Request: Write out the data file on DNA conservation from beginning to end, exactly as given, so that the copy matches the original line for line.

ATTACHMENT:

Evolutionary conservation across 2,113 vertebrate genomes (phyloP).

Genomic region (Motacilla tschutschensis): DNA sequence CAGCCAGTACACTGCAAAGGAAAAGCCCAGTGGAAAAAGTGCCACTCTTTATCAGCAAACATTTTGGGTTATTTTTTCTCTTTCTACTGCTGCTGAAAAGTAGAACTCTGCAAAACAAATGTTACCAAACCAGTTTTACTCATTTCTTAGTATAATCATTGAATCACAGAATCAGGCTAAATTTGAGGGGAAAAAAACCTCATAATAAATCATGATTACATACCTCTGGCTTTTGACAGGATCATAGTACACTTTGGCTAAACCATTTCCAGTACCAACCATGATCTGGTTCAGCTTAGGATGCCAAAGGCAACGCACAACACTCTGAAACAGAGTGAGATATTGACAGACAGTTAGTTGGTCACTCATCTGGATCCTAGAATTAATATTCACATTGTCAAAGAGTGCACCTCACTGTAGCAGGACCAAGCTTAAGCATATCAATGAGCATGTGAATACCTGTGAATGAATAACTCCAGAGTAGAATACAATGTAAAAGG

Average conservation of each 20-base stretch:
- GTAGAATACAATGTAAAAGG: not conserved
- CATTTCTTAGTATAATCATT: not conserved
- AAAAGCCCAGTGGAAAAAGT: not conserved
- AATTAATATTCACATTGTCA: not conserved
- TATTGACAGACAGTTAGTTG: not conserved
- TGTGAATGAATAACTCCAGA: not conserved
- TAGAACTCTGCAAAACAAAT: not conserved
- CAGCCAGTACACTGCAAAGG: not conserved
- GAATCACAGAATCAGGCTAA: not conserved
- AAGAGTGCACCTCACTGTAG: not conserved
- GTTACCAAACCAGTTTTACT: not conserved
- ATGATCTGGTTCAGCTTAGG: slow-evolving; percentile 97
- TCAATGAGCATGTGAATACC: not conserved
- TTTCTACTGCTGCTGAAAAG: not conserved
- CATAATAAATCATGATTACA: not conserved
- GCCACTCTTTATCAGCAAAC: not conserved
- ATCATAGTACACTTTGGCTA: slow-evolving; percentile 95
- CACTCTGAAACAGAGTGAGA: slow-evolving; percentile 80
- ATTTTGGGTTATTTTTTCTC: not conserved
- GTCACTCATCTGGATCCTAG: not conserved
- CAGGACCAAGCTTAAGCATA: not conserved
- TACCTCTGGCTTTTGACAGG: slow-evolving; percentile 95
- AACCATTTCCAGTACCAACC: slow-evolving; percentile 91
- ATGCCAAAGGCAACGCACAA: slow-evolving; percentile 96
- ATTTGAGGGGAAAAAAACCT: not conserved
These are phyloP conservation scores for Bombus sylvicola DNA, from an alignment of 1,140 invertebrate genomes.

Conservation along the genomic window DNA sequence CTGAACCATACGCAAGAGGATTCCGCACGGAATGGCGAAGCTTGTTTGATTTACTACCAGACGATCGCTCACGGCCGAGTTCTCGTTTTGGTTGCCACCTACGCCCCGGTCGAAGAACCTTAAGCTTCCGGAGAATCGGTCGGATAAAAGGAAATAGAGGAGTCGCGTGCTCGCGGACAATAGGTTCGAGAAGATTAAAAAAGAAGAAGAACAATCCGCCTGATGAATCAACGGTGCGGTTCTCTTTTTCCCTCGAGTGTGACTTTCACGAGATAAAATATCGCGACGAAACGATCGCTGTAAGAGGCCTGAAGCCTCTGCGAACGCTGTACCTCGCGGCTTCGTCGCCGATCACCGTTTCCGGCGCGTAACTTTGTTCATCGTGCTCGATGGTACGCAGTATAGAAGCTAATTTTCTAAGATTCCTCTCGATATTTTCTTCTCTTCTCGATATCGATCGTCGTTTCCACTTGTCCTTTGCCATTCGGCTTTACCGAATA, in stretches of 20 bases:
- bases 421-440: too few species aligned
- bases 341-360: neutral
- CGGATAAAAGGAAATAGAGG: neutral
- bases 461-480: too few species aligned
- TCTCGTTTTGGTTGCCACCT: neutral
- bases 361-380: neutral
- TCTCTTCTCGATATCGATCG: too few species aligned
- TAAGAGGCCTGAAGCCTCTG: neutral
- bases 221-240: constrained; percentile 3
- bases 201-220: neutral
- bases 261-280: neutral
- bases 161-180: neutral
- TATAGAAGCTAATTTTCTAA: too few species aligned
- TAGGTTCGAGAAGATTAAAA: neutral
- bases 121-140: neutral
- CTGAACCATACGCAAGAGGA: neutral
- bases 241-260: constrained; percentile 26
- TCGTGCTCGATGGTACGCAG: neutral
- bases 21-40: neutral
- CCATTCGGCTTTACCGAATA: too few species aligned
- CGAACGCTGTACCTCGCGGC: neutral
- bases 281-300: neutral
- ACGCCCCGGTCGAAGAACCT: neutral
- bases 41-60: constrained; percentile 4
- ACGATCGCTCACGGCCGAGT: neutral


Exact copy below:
Evolutionary conservation across 2,113 vertebrate genomes (phyloP).

Genomic region (Motacilla tschutschensis): DNA sequence CAGCCAGTACACTGCAAAGGAAAAGCCCAGTGGAAAAAGTGCCACTCTTTATCAGCAAACATTTTGGGTTATTTTTTCTCTTTCTACTGCTGCTGAAAAGTAGAACTCTGCAAAACAAATGTTACCAAACCAGTTTTACTCATTTCTTAGTATAATCATTGAATCACAGAATCAGGCTAAATTTGAGGGGAAAAAAACCTCATAATAAATCATGATTACATACCTCTGGCTTTTGACAGGATCATAGTACACTTTGGCTAAACCATTTCCAGTACCAACCATGATCTGGTTCAGCTTAGGATGCCAAAGGCAACGCACAACACTCTGAAACAGAGTGAGATATTGACAGACAGTTAGTTGGTCACTCATCTGGATCCTAGAATTAATATTCACATTGTCAAAGAGTGCACCTCACTGTAGCAGGACCAAGCTTAAGCATATCAATGAGCATGTGAATACCTGTGAATGAATAACTCCAGAGTAGAATACAATGTAAAAGG

Average conservation of each 20-base stretch:
- GTAGAATACAATGTAAAAGG: not conserved
- CATTTCTTAGTATAATCATT: not conserved
- AAAAGCCCAGTGGAAAAAGT: not conserved
- AATTAATATTCACATTGTCA: not conserved
- TATTGACAGACAGTTAGTTG: not conserved
- TGTGAATGAATAACTCCAGA: not conserved
- TAGAACTCTGCAAAACAAAT: not conserved
- CAGCCAGTACACTGCAAAGG: not conserved
- GAATCACAGAATCAGGCTAA: not conserved
- AAGAGTGCACCTCACTGTAG: not conserved
- GTTACCAAACCAGTTTTACT: not conserved
- ATGATCTGGTTCAGCTTAGG: slow-evolving; percentile 97
- TCAATGAGCATGTGAATACC: not conserved
- TTTCTACTGCTGCTGAAAAG: not conserved
- CATAATAAATCATGATTACA: not conserved
- GCCACTCTTTATCAGCAAAC: not conserved
- ATCATAGTACACTTTGGCTA: slow-evolving; percentile 95
- CACTCTGAAACAGAGTGAGA: slow-evolving; percentile 80
- ATTTTGGGTTATTTTTTCTC: not conserved
- GTCACTCATCTGGATCCTAG: not conserved
- CAGGACCAAGCTTAAGCATA: not conserved
- TACCTCTGGCTTTTGACAGG: slow-evolving; percentile 95
- AACCATTTCCAGTACCAACC: slow-evolving; percentile 91
- ATGCCAAAGGCAACGCACAA: slow-evolving; percentile 96
- ATTTGAGGGGAAAAAAACCT: not conserved
These are phyloP conservation scores for Bombus sylvicola DNA, from an alignment of 1,140 invertebrate genomes.

Conservation along the genomic window DNA sequence CTGAACCATACGCAAGAGGATTCCGCACGGAATGGCGAAGCTTGTTTGATTTACTACCAGACGATCGCTCACGGCCGAGTTCTCGTTTTGGTTGCCACCTACGCCCCGGTCGAAGAACCTTAAGCTTCCGGAGAATCGGTCGGATAAAAGGAAATAGAGGAGTCGCGTGCTCGCGGACAATAGGTTCGAGAAGATTAAAAAAGAAGAAGAACAATCCGCCTGATGAATCAACGGTGCGGTTCTCTTTTTCCCTCGAGTGTGACTTTCACGAGATAAAATATCGCGACGAAACGATCGCTGTAAGAGGCCTGAAGCCTCTGCGAACGCTGTACCTCGCGGCTTCGTCGCCGATCACCGTTTCCGGCGCGTAACTTTGTTCATCGTGCTCGATGGTACGCAGTATAGAAGCTAATTTTCTAAGATTCCTCTCGATATTTTCTTCTCTTCTCGATATCGATCGTCGTTTCCACTTGTCCTTTGCCATTCGGCTTTACCGAATA, in stretches of 20 bases:
- bases 421-440: too few species aligned
- bases 341-360: neutral
- CGGATAAAAGGAAATAGAGG: neutral
- bases 461-480: too few species aligned
- TCTCGTTTTGGTTGCCACCT: neutral
- bases 361-380: neutral
- TCTCTTCTCGATATCGATCG: too few species aligned
- TAAGAGGCCTGAAGCCTCTG: neutral
- bases 221-240: constrained; percentile 3
- bases 201-220: neutral
- bases 261-280: neutral
- bases 161-180: neutral
- TATAGAAGCTAATTTTCTAA: too few species aligned
- TAGGTTCGAGAAGATTAAAA: neutral
- bases 121-140: neutral
- CTGAACCATACGCAAGAGGA: neutral
- bases 241-260: constrained; percentile 26
- TCGTGCTCGATGGTACGCAG: neutral
- bases 21-40: neutral
- CCATTCGGCTTTACCGAATA: too few species aligned
- CGAACGCTGTACCTCGCGGC: neutral
- bases 281-300: neutral
- ACGCCCCGGTCGAAGAACCT: neutral
- bases 41-60: constrained; percentile 4
- ACGATCGCTCACGGCCGAGT: neutral